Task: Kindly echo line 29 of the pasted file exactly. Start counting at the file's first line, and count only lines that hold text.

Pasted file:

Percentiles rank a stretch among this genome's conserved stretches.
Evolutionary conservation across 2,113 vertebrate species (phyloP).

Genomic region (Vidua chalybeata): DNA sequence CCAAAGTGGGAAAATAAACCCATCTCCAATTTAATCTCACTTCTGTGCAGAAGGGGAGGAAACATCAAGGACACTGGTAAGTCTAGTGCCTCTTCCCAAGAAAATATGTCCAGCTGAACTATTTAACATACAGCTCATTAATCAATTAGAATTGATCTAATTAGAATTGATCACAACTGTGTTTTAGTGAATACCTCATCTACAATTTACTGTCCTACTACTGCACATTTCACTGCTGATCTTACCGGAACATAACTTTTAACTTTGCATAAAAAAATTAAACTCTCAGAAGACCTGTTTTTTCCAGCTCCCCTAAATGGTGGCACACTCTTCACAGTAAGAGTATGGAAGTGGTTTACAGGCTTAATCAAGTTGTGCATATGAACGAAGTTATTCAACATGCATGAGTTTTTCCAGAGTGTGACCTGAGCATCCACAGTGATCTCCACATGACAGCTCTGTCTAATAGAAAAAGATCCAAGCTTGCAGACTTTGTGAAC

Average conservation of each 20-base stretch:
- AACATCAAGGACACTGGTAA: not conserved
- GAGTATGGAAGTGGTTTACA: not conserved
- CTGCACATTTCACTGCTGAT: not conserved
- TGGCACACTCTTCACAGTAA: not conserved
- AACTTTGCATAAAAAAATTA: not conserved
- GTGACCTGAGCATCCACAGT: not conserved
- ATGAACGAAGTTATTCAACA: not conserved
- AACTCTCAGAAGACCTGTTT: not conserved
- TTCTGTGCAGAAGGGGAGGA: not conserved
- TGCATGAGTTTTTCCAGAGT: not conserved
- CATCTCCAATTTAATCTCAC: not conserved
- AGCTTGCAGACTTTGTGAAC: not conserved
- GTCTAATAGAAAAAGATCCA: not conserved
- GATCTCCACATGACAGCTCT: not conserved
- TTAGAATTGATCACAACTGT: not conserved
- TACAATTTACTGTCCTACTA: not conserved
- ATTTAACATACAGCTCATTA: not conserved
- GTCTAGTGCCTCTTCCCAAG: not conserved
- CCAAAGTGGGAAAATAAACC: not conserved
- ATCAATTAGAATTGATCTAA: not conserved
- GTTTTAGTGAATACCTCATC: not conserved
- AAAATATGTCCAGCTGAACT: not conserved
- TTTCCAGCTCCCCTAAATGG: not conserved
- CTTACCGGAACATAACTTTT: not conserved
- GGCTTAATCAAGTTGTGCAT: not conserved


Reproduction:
- GGCTTAATCAAGTTGTGCAT: not conserved